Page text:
For argument’s sake, let’s assume incremental innovation exists (i.e., “new to you” counts). We haven’t explored the final aspect of their definition — impact. How are we even able to tackle that? How is one proof of concept or pilot deemed more impactful than another? I realize this is getting into the well-documented field of performance measurement and evaluation, but if I’m managing a portfolio of projects, how will I identify which one is the right one to begin scaling up? How would you go about comparing an internal-facing innovation to an external one? And to complicate matters even further, my colleague Tracey Snow raised an excellent point — what timeframe are we looking at? When do we start to realize the benefits of a tested innovation? Immediately? In three years? Five? How are we going to know when we have been successful?

And then, like a true Christmas miracle, the OECD’s Observatory on Public Sector Innovation was already refining the definition (I’m referring to it as the OPSI definition to differentiate it from the above). In a series of blogs, Alex Roberts broke innovation down into four facets below:

The vertical axis refers to the degree to which an innovation is directed (e.g., aligned with an existing business objective). Mission-oriented innovation is “a driving ambition to achieve an articulated goal, though the specifics of how it might be done are still unclear”, while adaptive innovation is “trying new approaches in order to respond to a changing operating environment”. The horizontal axis speaks to the degree of uncertainty (e.g., a known solution for a complicated problem versus an unknown solution for a complex problem). Enhancement-oriented innovation is focusing on “upgrading practices, achieving efficiencies and better results, and building on existing structures, rather than challenging the status quo” (i.e., the “new to you”). At the other end is anticipatory innovation, which “is not so much about solving a problem, but about trying to understand if and how there might be a problem” (i.e., the brand-spanking new).

What’s cool about this model is that OPSI is also looking at the interactions between these facets (i.e., optimizing, sustaining, transformative and disruptive change). Referring back to portfolio management, this is an incredibly cool framework by which we could begin to categorize and contrast our innovations. Moreover, this lends itself to a fascinating area of future research — would a balanced portfolio have certain proportions of initiatives in each facet? And also has very practical applications — what change should your organization be affecting?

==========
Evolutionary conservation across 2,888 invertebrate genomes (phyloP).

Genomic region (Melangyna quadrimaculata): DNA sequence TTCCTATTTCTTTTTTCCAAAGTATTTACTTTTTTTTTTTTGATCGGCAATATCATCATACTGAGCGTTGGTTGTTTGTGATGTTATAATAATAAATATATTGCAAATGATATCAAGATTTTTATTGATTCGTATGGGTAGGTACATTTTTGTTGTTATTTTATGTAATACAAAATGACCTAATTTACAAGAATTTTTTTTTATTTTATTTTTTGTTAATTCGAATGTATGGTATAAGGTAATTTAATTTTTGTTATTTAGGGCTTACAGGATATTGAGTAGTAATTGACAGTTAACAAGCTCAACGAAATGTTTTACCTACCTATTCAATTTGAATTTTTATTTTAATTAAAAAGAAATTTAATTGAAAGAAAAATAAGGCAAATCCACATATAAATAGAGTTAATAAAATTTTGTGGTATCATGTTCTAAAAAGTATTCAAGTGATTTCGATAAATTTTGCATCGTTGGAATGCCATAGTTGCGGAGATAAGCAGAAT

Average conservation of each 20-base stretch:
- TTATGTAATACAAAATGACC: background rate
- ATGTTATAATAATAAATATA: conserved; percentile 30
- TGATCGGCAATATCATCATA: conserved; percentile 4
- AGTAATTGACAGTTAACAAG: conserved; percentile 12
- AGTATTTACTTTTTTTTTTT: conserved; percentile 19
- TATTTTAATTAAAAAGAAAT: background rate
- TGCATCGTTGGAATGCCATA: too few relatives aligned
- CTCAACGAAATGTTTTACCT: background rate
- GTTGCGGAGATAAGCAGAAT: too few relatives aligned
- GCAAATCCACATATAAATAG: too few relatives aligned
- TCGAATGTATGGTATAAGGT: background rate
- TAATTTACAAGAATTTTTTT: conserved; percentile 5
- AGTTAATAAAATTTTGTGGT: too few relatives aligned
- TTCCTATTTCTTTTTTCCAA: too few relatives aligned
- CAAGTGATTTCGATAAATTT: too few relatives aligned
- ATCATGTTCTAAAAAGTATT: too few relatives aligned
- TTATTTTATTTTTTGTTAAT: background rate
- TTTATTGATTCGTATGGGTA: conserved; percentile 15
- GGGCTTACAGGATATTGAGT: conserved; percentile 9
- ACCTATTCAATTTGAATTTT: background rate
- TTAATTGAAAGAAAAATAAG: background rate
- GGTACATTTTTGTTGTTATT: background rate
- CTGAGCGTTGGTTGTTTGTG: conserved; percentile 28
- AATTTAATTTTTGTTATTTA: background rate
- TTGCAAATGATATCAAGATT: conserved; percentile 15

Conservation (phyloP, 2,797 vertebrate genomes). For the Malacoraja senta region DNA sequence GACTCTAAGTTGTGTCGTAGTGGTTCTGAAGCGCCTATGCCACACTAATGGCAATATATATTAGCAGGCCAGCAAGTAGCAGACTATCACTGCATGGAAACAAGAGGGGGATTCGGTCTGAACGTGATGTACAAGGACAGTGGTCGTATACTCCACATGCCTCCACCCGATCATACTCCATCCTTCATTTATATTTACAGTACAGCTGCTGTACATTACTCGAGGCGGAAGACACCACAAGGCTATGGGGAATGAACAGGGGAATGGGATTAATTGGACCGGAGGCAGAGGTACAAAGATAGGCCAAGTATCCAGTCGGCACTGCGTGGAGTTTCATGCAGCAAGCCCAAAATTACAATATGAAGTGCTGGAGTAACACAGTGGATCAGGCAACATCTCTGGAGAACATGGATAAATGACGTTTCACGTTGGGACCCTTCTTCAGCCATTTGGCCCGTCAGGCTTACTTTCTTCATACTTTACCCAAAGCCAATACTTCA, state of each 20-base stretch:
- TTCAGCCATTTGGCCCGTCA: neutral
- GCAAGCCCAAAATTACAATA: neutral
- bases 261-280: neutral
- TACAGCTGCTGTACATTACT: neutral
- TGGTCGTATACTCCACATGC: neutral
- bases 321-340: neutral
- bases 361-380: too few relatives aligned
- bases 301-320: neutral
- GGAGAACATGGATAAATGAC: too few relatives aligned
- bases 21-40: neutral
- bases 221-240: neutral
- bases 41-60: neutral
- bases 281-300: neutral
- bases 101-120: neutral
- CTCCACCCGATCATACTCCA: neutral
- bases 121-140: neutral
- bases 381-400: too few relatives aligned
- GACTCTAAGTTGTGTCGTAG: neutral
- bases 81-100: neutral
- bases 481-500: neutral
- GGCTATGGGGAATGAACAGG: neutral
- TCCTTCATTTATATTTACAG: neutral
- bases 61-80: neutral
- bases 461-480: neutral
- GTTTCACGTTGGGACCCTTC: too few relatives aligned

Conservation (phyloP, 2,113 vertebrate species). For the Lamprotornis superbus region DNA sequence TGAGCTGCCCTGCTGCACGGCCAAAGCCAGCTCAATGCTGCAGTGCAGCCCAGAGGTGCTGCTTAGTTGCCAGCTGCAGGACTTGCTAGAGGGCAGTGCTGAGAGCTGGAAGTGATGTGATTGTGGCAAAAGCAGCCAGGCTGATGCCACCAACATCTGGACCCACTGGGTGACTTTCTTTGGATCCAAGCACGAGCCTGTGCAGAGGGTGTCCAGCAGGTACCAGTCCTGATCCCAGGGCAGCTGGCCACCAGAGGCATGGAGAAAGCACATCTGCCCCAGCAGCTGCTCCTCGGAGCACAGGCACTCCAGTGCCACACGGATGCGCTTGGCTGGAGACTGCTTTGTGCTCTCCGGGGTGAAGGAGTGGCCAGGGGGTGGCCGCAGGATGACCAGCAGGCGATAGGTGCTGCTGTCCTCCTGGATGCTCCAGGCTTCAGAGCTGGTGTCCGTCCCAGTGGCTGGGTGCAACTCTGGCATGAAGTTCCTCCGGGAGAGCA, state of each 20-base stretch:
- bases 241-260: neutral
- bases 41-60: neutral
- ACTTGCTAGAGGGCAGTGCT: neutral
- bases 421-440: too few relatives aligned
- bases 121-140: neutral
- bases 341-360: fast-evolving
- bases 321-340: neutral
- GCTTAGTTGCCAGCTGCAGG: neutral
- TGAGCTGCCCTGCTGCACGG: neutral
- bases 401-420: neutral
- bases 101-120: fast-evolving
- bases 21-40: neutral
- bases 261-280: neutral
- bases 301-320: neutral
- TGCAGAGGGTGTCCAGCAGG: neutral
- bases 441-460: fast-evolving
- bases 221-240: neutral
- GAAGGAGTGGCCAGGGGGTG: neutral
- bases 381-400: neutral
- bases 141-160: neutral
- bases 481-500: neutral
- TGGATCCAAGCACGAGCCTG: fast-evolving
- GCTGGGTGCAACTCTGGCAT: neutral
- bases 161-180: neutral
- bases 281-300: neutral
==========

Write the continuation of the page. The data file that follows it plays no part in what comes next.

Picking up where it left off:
To recap, innovation is different things to different people. If you’re talking about innovation and think that everyone’s saying something different, they probably are. I’ve presented three models — MaRS, OECD and OPSI. Which is the right one? Short answer — they all are. Context matters, my friends. Think of your organization. Are you just starting out in this space? Are you trying to demonstrate the value of innovative practices? The MaRS definition serves to help us set ambitious goals, recognizing that “innovation is high uncertainty, high return work”. Or maybe you’re trying to socialize the concept, helping people develop a common vernacular. The OECD definition is easily relatable and simple to understand. Or maybe your environment is mature and you’re looking to manage your portfolio — OPSI offers different facets which may help you to categorize innovation. Each has its own specific use. It’s up to us to know who our audience is, explain the definition we’re using, and make the discussion understandable for anyone listening.

My parting Christmas wish? That you found this somewhat helpful in understanding these different definitions and which one may be most applicable and beneficial to your context. (And, with that, I am done my Masters… perhaps the greatest Christmas gift of all.)

Adrian M. Senn